Funding Success for Sheffield Research into the Discourse of Holiday Cottage Guestbooks

Professor Joanna Gavins and Dr Sara Whiteley from the University of Sheffield’s Literary Linguistics Research Cluster have secured funding from the British Academy and the Leverhulme Trust to support their research project, Linguistic Creativity in the Discourse of National Trust Holiday Cottage Guestbooks.

The project examines the language used by visitors to The National Trust’s holiday rental cottages in the guestbooks situated in each property. Guestbook discourse captures tourists’ holiday experiences, providing a unique, permanent insight into otherwise transitory thoughts and interactions. Many of the guestbooks held in the Trust’s holiday cottages date back to the 1960s, providing a set of rich, longitudinal linguistic data which has remained unexplored until now.

Joanna and Sara have been working in collaboration with the holiday wing of the National Trust for several years and completed a pilot study with their support in 2014. During this initial investigation, they examined guestbooks from five National Trust cottages in South East Cornwall. They discovered a notable shift in the length and complexity of guestbook entries from 1981 to the present day. They also observed a wide range of highly creative language use in the guestbooks, with inscribers regularly including stylistic features such as puns, multimodality, extended narrative, pastiche, and register-mixing in their entries to the books.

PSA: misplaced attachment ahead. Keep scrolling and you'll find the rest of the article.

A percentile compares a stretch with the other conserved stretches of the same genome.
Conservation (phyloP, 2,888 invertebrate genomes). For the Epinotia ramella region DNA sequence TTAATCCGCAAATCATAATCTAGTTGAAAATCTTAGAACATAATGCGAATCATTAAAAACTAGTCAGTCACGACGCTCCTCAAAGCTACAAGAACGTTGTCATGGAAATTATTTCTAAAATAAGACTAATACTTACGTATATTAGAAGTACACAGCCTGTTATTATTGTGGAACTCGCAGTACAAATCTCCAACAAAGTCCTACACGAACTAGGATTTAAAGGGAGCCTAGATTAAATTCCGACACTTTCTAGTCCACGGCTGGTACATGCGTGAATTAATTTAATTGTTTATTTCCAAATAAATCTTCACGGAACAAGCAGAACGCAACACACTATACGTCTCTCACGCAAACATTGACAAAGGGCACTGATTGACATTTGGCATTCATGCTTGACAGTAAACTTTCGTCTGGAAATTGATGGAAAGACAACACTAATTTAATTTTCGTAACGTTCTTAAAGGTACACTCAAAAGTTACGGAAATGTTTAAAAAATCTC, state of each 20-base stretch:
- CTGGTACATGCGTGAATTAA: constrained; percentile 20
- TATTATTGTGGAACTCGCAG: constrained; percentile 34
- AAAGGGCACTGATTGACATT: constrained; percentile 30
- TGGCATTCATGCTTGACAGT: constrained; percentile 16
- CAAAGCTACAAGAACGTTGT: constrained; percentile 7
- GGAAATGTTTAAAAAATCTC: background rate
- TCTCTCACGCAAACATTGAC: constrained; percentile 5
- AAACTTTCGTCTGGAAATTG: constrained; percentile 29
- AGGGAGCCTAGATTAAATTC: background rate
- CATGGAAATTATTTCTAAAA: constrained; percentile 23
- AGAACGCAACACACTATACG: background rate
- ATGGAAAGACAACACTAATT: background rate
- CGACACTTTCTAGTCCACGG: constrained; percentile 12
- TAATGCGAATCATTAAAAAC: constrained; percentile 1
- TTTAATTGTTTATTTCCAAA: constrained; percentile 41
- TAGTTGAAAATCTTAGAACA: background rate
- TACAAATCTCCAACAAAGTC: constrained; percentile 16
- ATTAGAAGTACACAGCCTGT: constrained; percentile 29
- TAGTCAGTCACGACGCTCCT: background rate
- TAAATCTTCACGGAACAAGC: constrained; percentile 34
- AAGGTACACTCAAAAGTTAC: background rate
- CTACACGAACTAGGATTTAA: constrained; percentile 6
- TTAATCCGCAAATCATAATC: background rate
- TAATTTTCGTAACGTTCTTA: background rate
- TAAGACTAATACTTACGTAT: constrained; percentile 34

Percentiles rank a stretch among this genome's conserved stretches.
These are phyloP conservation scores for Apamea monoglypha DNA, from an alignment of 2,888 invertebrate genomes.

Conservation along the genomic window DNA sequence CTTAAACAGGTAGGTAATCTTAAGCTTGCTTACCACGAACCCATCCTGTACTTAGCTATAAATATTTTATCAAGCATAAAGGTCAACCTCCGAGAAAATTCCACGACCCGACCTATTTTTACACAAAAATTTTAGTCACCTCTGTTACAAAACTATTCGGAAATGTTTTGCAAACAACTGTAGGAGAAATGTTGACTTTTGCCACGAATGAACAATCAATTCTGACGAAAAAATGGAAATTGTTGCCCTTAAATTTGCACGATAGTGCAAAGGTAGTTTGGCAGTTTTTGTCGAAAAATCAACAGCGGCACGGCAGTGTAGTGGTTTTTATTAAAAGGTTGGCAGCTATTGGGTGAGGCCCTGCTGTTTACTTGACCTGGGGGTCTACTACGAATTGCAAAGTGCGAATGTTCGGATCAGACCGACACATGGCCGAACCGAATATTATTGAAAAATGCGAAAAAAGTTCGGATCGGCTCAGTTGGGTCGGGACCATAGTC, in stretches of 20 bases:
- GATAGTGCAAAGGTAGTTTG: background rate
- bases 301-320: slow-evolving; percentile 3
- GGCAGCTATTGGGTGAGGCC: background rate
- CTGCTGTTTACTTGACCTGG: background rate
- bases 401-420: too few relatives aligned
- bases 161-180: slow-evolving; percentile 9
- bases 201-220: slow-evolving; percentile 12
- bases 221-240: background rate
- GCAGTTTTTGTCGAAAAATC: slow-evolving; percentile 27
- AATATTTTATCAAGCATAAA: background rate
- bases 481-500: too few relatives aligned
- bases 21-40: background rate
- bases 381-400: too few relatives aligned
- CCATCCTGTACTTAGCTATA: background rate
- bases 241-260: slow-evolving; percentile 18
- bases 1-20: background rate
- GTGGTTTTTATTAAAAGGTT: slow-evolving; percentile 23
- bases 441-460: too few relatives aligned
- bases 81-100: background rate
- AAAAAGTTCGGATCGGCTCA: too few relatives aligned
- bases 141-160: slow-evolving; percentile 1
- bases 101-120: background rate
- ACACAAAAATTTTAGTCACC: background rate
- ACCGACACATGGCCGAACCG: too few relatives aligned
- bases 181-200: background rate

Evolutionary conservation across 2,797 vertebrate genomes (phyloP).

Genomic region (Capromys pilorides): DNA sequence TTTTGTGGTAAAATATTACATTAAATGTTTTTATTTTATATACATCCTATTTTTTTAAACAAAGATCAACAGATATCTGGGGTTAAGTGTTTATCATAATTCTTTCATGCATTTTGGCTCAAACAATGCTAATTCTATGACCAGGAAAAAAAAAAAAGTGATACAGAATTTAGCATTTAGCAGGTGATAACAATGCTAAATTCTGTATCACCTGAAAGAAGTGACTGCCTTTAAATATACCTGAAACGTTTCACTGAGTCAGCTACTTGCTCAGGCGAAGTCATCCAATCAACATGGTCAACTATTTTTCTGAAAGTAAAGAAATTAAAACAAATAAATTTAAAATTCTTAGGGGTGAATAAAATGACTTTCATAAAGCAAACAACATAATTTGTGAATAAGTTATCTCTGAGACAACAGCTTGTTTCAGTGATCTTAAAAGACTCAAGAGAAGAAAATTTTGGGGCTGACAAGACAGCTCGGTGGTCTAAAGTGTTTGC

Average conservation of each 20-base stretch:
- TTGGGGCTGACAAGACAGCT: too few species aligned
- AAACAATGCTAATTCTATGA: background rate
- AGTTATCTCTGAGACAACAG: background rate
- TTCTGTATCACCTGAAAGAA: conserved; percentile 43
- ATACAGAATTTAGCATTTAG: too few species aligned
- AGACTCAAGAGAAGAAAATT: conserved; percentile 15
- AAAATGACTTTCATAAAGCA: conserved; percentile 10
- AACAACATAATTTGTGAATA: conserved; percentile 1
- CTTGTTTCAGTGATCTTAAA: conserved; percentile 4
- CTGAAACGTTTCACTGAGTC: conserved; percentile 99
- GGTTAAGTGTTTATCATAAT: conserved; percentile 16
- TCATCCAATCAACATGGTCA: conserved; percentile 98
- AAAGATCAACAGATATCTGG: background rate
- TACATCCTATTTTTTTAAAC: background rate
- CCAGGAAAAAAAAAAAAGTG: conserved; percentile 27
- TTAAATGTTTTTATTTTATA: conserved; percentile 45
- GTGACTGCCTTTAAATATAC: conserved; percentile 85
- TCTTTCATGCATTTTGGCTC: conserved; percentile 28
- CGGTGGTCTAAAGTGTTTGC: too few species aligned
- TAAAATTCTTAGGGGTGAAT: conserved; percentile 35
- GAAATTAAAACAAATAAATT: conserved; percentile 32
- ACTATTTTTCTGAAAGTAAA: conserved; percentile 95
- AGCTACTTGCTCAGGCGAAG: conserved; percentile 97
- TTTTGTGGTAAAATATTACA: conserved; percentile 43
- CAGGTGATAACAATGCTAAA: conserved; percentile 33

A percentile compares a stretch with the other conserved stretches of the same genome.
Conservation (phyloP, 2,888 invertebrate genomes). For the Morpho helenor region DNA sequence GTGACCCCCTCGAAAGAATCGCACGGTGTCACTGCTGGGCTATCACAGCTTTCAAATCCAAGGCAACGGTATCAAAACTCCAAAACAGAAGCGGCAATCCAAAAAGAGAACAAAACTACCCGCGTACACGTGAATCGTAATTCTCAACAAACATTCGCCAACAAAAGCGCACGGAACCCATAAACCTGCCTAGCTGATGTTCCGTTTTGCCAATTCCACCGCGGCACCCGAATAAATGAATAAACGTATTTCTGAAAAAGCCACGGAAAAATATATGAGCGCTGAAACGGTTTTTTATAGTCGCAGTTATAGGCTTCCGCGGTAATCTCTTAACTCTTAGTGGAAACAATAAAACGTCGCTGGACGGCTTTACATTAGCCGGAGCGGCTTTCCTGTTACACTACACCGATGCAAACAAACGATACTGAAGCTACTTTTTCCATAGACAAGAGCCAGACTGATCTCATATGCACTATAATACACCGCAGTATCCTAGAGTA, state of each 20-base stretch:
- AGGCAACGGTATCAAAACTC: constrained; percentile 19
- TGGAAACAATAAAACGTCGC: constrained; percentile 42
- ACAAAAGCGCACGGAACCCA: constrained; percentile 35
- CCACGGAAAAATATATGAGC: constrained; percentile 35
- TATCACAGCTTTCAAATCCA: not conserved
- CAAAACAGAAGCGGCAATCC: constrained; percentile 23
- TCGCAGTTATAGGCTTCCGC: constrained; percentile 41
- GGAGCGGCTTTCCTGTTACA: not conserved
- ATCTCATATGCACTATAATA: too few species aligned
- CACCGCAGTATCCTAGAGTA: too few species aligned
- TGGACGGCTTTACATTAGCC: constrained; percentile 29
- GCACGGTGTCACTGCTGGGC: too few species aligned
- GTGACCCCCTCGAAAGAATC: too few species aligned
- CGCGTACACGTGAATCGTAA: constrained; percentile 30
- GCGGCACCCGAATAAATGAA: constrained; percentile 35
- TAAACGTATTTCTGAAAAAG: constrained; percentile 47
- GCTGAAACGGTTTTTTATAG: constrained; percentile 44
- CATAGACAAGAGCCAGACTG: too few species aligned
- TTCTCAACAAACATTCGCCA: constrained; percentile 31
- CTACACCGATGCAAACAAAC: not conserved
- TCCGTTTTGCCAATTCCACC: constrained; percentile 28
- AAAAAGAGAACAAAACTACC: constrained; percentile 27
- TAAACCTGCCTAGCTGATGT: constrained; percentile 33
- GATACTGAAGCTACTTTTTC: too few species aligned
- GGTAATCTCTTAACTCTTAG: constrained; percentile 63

The British Academy and the Leverhulme Trust have now provided funding to enable Joanna and Sara to extend their collaboration with the National Trust. Their focus over the coming months will be on establishing whether the patterns of linguistic creativity they discovered in their pilot study can be found across a wider discourse sample within the same region. With the help of a newly appointed post-Doctoral researcher on the project, the expanded research team will be broaden their study of holiday guestbooks as important sites for the creative linguistic performance of social and cultural identity.